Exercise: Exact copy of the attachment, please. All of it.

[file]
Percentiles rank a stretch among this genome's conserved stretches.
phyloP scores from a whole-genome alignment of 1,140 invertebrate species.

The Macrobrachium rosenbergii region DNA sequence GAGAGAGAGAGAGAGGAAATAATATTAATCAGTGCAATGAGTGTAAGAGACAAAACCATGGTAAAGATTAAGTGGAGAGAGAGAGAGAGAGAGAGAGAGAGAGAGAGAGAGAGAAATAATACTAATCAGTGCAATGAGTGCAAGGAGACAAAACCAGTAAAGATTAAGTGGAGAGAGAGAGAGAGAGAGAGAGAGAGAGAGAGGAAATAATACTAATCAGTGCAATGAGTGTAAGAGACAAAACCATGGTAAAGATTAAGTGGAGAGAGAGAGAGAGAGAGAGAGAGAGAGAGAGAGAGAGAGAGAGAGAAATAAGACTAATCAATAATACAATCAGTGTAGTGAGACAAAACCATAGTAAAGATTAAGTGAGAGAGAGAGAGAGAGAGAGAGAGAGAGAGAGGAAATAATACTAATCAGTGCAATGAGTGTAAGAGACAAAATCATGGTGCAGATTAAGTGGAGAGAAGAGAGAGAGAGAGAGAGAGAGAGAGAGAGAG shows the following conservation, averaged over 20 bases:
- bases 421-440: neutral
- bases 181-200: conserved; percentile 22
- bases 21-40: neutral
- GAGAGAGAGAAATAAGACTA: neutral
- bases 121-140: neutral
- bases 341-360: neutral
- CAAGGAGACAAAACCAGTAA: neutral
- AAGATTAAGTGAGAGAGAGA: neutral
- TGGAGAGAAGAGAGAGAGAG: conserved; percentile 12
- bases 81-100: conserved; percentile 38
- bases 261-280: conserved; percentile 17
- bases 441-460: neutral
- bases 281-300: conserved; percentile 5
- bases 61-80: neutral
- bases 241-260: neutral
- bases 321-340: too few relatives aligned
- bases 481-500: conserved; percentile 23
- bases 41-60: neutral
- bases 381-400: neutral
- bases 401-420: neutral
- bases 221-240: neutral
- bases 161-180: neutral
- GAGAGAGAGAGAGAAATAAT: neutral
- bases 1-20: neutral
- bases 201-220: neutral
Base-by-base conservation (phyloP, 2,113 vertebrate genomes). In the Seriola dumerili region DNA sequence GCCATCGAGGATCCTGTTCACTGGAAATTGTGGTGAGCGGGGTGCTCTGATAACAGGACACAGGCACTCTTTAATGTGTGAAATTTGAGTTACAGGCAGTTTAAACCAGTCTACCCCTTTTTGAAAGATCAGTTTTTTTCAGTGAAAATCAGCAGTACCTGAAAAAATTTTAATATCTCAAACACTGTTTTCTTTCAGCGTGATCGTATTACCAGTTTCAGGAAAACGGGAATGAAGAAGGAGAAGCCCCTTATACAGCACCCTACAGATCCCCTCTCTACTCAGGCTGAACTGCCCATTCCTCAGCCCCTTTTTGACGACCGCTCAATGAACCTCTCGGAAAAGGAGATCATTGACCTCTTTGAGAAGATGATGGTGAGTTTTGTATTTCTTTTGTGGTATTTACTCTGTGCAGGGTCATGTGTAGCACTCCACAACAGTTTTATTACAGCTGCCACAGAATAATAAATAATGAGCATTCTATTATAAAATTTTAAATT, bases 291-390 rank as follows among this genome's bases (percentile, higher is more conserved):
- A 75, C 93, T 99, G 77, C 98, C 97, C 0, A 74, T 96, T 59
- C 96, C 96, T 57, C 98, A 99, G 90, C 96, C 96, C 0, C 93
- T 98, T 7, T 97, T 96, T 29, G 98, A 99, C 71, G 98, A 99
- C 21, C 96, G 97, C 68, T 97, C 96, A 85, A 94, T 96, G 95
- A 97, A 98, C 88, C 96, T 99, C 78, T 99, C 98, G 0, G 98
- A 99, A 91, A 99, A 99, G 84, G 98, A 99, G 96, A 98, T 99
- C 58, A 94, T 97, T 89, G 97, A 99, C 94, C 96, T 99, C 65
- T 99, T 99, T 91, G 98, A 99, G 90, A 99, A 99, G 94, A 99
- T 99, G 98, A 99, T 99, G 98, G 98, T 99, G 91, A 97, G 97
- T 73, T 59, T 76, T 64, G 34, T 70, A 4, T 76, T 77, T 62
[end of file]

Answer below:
Percentiles rank a stretch among this genome's conserved stretches.
phyloP scores from a whole-genome alignment of 1,140 invertebrate species.

The Macrobrachium rosenbergii region DNA sequence GAGAGAGAGAGAGAGGAAATAATATTAATCAGTGCAATGAGTGTAAGAGACAAAACCATGGTAAAGATTAAGTGGAGAGAGAGAGAGAGAGAGAGAGAGAGAGAGAGAGAGAGAAATAATACTAATCAGTGCAATGAGTGCAAGGAGACAAAACCAGTAAAGATTAAGTGGAGAGAGAGAGAGAGAGAGAGAGAGAGAGAGAGGAAATAATACTAATCAGTGCAATGAGTGTAAGAGACAAAACCATGGTAAAGATTAAGTGGAGAGAGAGAGAGAGAGAGAGAGAGAGAGAGAGAGAGAGAGAGAGAGAAATAAGACTAATCAATAATACAATCAGTGTAGTGAGACAAAACCATAGTAAAGATTAAGTGAGAGAGAGAGAGAGAGAGAGAGAGAGAGAGAGGAAATAATACTAATCAGTGCAATGAGTGTAAGAGACAAAATCATGGTGCAGATTAAGTGGAGAGAAGAGAGAGAGAGAGAGAGAGAGAGAGAGAGAG shows the following conservation, averaged over 20 bases:
- bases 421-440: neutral
- bases 181-200: conserved; percentile 22
- bases 21-40: neutral
- GAGAGAGAGAAATAAGACTA: neutral
- bases 121-140: neutral
- bases 341-360: neutral
- CAAGGAGACAAAACCAGTAA: neutral
- AAGATTAAGTGAGAGAGAGA: neutral
- TGGAGAGAAGAGAGAGAGAG: conserved; percentile 12
- bases 81-100: conserved; percentile 38
- bases 261-280: conserved; percentile 17
- bases 441-460: neutral
- bases 281-300: conserved; percentile 5
- bases 61-80: neutral
- bases 241-260: neutral
- bases 321-340: too few relatives aligned
- bases 481-500: conserved; percentile 23
- bases 41-60: neutral
- bases 381-400: neutral
- bases 401-420: neutral
- bases 221-240: neutral
- bases 161-180: neutral
- GAGAGAGAGAGAGAAATAAT: neutral
- bases 1-20: neutral
- bases 201-220: neutral
Base-by-base conservation (phyloP, 2,113 vertebrate genomes). In the Seriola dumerili region DNA sequence GCCATCGAGGATCCTGTTCACTGGAAATTGTGGTGAGCGGGGTGCTCTGATAACAGGACACAGGCACTCTTTAATGTGTGAAATTTGAGTTACAGGCAGTTTAAACCAGTCTACCCCTTTTTGAAAGATCAGTTTTTTTCAGTGAAAATCAGCAGTACCTGAAAAAATTTTAATATCTCAAACACTGTTTTCTTTCAGCGTGATCGTATTACCAGTTTCAGGAAAACGGGAATGAAGAAGGAGAAGCCCCTTATACAGCACCCTACAGATCCCCTCTCTACTCAGGCTGAACTGCCCATTCCTCAGCCCCTTTTTGACGACCGCTCAATGAACCTCTCGGAAAAGGAGATCATTGACCTCTTTGAGAAGATGATGGTGAGTTTTGTATTTCTTTTGTGGTATTTACTCTGTGCAGGGTCATGTGTAGCACTCCACAACAGTTTTATTACAGCTGCCACAGAATAATAAATAATGAGCATTCTATTATAAAATTTTAAATT, bases 291-390 rank as follows among this genome's bases (percentile, higher is more conserved):
- A 75, C 93, T 99, G 77, C 98, C 97, C 0, A 74, T 96, T 59
- C 96, C 96, T 57, C 98, A 99, G 90, C 96, C 96, C 0, C 93
- T 98, T 7, T 97, T 96, T 29, G 98, A 99, C 71, G 98, A 99
- C 21, C 96, G 97, C 68, T 97, C 96, A 85, A 94, T 96, G 95
- A 97, A 98, C 88, C 96, T 99, C 78, T 99, C 98, G 0, G 98
- A 99, A 91, A 99, A 99, G 84, G 98, A 99, G 96, A 98, T 99
- C 58, A 94, T 97, T 89, G 97, A 99, C 94, C 96, T 99, C 65
- T 99, T 99, T 91, G 98, A 99, G 90, A 99, A 99, G 94, A 99
- T 99, G 98, A 99, T 99, G 98, G 98, T 99, G 91, A 97, G 97
- T 73, T 59, T 76, T 64, G 34, T 70, A 4, T 76, T 77, T 62